ALERTS & COVID-19 UPDATES Learn more: COVID-19 Resources; COVID-19 Testing; Vaccine Info; Visitor Policy; Support Us

Lahey Health is now part of Beth Israel Lahey Health

by EBSCO Medical Review Board
(Mass Removal; Removal of Soft Tissue Mass)

Definition

Excision of mass is surgery to remove a soft tissue growth from the body.

Reasons for Procedure

This surgery is done to remove:

  • An abnormal growth
  • A growth that is causing problems, such as nerve pain

The mass may be tested after surgery to find out more about it.

Possible Complications

Problems are rare, but all procedures have some risk. The doctor will go over some problems that could happen, such as:

  • Excess bleeding
  • Problems from anesthesia, such as wheezing or sore throat
  • Infection
  • Blood clots
  • Damage to structures around the mass

Things that may raise the risk of problems are:

  • Smoking
  • Chronic diseases, such as diabetes or obesity

What to Expect

Prior to Procedure

The surgical team may meet with you to talk about:

  • Anesthesia options
  • Any allergies you may have
  • Current medicines, herbs, and supplements that you take and whether you need to stop taking them before surgery
  • Fasting before surgery, such as avoiding food or drink after midnight the night before
  • Whether you need a ride to and from surgery
  • Specialists you may need to see
  • Tests that will need to be done before surgery

Anesthesia

The doctor may give:

Description of the Procedure

  • An incision will be made. The mass will be removed. Some surrounding tissue may also be removed. The incision will be closed with stitches and covered with a bandage. The mass will be sent to a lab for testing.

How Long Will It Take?

It will take 30 minutes or longer. It depends on the mass that is being removed.

Will It Hurt?

Pain and swelling are common in the first 1 to 2 weeks. Medicine and home care can help.

Average Hospital Stay

Most people can go home the same day. If you have any problems, you may need to stay longer.

Post-procedure Care

At the Hospital

Right after the procedure, the staff may give you pain medicines.

During your stay, staff will take steps to lower your chance of infection, such as:

  • Washing their hands
  • Wearing gloves or masks
  • Keeping your incisions covered

You can also lower your chance of infection by:

  • Washing your hands often and reminding visitors and staff to do the same
  • Reminding staff to wear gloves or masks
  • Not letting others touch your incisions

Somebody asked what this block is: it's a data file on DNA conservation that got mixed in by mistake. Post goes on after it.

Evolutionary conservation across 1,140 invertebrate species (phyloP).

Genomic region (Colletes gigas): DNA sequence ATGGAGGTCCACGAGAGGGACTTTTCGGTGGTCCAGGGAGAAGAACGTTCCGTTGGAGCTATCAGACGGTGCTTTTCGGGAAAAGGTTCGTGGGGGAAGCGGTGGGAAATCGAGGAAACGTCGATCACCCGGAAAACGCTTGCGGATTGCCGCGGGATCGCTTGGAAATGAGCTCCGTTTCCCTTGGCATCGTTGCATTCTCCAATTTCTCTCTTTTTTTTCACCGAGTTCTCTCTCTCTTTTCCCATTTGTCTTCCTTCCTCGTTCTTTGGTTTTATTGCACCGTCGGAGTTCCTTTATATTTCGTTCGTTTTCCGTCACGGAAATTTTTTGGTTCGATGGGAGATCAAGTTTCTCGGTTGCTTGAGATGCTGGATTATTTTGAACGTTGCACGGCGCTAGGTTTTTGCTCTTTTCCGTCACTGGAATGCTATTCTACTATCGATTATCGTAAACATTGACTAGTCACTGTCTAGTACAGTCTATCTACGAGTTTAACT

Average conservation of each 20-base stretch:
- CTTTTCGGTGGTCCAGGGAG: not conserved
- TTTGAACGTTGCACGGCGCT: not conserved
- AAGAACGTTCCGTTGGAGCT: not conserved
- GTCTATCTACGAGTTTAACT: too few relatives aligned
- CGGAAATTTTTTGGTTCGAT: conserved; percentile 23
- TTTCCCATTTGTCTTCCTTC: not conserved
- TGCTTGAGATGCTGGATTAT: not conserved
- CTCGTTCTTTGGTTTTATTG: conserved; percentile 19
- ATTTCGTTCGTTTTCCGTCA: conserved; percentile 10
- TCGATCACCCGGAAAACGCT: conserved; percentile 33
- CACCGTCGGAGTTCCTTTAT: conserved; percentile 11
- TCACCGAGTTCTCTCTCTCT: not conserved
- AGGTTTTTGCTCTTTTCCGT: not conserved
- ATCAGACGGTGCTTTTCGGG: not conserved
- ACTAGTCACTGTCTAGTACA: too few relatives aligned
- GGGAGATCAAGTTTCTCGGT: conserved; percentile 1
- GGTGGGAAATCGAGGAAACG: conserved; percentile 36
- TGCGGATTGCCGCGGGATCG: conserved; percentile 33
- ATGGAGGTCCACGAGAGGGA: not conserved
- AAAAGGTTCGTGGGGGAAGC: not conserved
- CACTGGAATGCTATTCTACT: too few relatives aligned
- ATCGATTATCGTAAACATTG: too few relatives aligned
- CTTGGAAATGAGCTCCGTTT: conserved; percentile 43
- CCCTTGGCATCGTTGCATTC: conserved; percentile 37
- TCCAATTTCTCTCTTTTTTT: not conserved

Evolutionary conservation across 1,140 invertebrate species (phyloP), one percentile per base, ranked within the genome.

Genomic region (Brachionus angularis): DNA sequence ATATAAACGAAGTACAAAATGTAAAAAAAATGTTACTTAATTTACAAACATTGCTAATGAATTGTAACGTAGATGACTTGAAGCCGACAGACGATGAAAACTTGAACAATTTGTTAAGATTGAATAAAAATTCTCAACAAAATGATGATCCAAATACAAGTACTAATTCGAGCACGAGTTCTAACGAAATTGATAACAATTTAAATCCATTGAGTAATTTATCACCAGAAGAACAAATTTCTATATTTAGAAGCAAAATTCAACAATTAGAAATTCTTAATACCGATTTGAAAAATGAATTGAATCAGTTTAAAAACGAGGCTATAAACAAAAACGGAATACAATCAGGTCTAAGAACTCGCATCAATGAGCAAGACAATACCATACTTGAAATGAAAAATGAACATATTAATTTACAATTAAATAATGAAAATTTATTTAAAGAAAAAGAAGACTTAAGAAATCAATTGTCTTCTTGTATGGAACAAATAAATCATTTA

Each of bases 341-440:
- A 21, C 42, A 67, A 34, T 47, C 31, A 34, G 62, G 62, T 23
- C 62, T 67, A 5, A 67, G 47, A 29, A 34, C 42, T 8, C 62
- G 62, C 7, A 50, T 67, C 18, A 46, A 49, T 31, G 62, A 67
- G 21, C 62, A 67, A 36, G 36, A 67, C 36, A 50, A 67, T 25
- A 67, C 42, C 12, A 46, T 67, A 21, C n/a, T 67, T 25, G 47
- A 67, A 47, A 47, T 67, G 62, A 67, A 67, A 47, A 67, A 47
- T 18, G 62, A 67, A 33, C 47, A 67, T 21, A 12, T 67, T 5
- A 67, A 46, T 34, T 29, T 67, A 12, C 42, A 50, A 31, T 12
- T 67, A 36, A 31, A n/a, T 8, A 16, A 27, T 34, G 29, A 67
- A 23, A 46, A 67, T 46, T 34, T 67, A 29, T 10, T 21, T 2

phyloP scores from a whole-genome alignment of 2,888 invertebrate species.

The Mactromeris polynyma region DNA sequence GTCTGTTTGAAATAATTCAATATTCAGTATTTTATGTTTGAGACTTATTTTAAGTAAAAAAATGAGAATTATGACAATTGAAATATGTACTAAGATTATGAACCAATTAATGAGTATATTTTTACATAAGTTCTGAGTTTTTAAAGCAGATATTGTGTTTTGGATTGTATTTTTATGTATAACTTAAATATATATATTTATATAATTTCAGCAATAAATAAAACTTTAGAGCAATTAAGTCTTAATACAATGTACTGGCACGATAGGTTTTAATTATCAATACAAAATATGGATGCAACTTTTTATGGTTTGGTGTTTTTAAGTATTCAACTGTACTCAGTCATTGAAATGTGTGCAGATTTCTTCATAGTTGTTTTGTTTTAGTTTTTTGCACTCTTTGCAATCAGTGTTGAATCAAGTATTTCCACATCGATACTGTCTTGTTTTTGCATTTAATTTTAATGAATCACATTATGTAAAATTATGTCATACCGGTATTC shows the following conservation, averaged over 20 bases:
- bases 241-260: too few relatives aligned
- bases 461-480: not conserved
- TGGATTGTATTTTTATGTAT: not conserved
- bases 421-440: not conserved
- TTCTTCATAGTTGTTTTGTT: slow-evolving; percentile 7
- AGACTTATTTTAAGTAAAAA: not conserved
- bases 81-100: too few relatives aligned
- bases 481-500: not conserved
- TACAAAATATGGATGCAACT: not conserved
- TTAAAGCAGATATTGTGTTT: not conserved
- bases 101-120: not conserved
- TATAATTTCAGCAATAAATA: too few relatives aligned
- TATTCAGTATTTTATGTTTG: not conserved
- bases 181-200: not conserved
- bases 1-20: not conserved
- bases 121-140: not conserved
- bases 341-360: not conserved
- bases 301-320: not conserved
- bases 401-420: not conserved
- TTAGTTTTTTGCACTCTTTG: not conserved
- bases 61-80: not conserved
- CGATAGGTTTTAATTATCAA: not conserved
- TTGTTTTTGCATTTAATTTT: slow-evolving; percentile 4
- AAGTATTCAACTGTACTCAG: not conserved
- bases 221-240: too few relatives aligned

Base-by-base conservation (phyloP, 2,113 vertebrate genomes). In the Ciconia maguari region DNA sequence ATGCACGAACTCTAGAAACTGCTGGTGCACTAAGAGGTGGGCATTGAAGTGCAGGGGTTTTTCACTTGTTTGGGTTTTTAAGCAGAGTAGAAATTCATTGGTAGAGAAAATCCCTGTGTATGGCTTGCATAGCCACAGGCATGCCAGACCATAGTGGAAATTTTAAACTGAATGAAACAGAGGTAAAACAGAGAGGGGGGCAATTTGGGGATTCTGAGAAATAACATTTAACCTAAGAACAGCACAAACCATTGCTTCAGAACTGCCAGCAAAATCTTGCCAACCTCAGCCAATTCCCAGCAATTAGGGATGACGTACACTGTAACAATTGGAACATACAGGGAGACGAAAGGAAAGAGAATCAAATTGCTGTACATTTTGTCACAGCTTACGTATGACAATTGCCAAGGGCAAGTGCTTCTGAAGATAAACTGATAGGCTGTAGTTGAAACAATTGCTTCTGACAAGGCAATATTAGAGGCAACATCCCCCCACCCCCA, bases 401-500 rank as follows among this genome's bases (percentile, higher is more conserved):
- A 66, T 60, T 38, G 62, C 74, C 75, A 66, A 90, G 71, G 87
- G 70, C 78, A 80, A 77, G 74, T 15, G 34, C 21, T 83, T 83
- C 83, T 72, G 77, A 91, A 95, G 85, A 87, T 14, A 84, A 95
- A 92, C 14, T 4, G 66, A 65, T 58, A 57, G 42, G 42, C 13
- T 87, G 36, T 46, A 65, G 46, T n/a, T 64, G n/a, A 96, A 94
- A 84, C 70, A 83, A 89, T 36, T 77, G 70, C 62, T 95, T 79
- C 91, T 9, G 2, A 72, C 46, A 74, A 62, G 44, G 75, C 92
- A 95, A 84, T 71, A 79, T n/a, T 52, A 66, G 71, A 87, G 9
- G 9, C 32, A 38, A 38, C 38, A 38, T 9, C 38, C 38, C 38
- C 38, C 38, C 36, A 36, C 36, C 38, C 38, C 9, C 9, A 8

At Home

It will take about 2 weeks for the incision to heal and swelling to go down. Physical activity may be limited during this time. It depends on where the mass was located.

Call Your Doctor

Call the doctor if you are not getting better or you have:

  • Signs of infection, such as fever and chills
  • Redness, swelling, more pain, a lot of bleeding, or any discharge
  • Pain that you cannot control with medicine

If you think you have an emergency, call for medical help right away.

RESOURCES

Family Doctor—American Academy of Family Physicians  https://www.familydoctor.org 

OrthoInfo—American Academy of Orthopaedic Surgeons  https://www.aaos.org 

CANADIAN RESOURCES

Health Canada  https://www.canada.ca 

MyHealth.Alberta.ca  https://www.myhealth.alberta.ca 

References

Common benign skin lesions. EBSCO DynaMed website. Available at:  https://www.dynamed.com/condition/common-benign-skin-lesions  . Updated February 5, 2018. Accessed May 21, 2020.

Excision of a mass or lump. UWHealth—University of Wisconsin Hospitals and Clinics website. Available at: https://www.uwhealth.org/healthfacts/cosmetic-surgery/4763.pdf. Updated September 2017. Accessed May 21, 2020.

Lipoma. OrthoInfo—American Academy of Orthopaedic Surgeons website. Available at: https://orthoinfo.aaos.org/en/diseases--conditions/lipoma. Updated August 2018. Accessed May 21, 2020.

Moreno-Ramírez D, Ruiz-Villaverde R, et al. A. process of care for patients with benign cysts and tumors: Consensus document of the Andalusian Regional Section of the Spanish Academy of Dermatology and Venereology (AEDV). Actas Dermosifiliogr. 2016 Jun;107(5):391-399.

Soft tissue masses. UW Medicine Orthopaedics and Sports Medicine website. Available at: https://orthop.washington.edu/patient-care/articles/oncology/soft-tissue-masses.html#treatment. Accessed May 21, 2020.

Revision Information